There is a particular kind of person.
The kind that has once heard the aphorism “knowledge is power” as a kid, and taken it all too seriously. The kind that could probably spell the Latin version of the phrase. The kind that poured most of their stat points to “wisdom”, hoping to be the wizard of the story.
Of course, one rarely questions what “power” actually is. Let’s define it as the ability to influence the state of the environment as well as the behaviour of its agents.
Knowledge definitely was power, once.
The new world weakened it. The characteristics of what we call knowledge is vastly different and more fragmented now. It is still important, maybe even more so, but not nearly as powerful.
I like to retrofit one of the notes from Newton’s alchemy texts to depict the new knowledge.
The vital agent diffused through everything in the earth is one and the same. And it is a mercurial spirit, extremely subtle and supremely volatile, which is dispersed through every place.
The new knowledge will change whenever you are sleeping, whenever you look the other way. It will change whenever you blink.
It will regress, and it will get revised and deprecated. It will be staged, and it will be branched.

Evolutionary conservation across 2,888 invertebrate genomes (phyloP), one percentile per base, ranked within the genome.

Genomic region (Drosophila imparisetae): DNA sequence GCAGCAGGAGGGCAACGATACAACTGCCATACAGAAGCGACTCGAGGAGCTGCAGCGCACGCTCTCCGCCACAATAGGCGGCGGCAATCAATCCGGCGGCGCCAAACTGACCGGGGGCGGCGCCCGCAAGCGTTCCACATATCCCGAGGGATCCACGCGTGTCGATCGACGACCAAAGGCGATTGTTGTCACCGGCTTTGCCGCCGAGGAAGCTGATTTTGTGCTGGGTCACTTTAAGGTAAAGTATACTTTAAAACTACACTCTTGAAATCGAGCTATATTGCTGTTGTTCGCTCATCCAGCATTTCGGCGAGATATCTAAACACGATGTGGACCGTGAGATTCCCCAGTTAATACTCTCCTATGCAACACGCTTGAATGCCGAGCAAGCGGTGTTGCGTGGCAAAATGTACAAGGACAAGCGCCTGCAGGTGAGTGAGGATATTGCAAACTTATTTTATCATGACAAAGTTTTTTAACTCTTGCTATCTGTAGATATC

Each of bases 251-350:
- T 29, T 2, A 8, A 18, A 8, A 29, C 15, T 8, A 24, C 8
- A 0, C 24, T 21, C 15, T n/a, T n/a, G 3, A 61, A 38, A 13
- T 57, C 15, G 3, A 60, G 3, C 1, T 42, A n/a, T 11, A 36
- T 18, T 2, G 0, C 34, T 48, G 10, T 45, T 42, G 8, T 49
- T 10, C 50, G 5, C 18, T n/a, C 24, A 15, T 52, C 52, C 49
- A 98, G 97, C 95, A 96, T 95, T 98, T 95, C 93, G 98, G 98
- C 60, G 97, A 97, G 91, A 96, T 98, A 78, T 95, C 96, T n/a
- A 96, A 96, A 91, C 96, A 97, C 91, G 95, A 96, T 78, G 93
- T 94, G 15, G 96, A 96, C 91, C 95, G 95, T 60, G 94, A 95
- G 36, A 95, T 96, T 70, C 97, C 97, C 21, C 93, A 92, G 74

The new knowledge, is a repository in version control. As such, it needs an active maintainer.
In a world of assets and liabilities, knowledge is only potentially an asset, but always a liability.
The good thing is, even though it doesn’t make you more powerful, it definitely makes you better. It gives you perspective. It gives you the ability to fill the new, interdisciplinary roles that are emerging, as long as you actively maintain at least one of those repositories.
I am a programmer, with knowledge and experience in computer graphics. I studied architecture, and I did organization/event management for some years. I settled on game industry, not only because I love games, but also because I can apply all of this knowledge in games.
Whenever people ask me why I include my work as an architect as vocational experience in my game developer CV, I remind them of a particular architect:
Christopher Alexander, whose research in patterns of architectural design and urban planning in 60s helped shape how we design large scale software projects today. His work was required reading in CS circles. He heavily influenced the research on Object Oriented Programming, as well as the design of C++. The whole Design Patterns movement was solely based on Alexander’s work.
Job titles are products of a well-defined, well-tested distribution of work. Not a definitive categorization of knowledge and expertise. Multiple areas of knowledge may be hard to actively maintain, let alone to apply. But they are meaningful, as long as you are able to specialize on one. The others, even when deprecated, will keep making you better.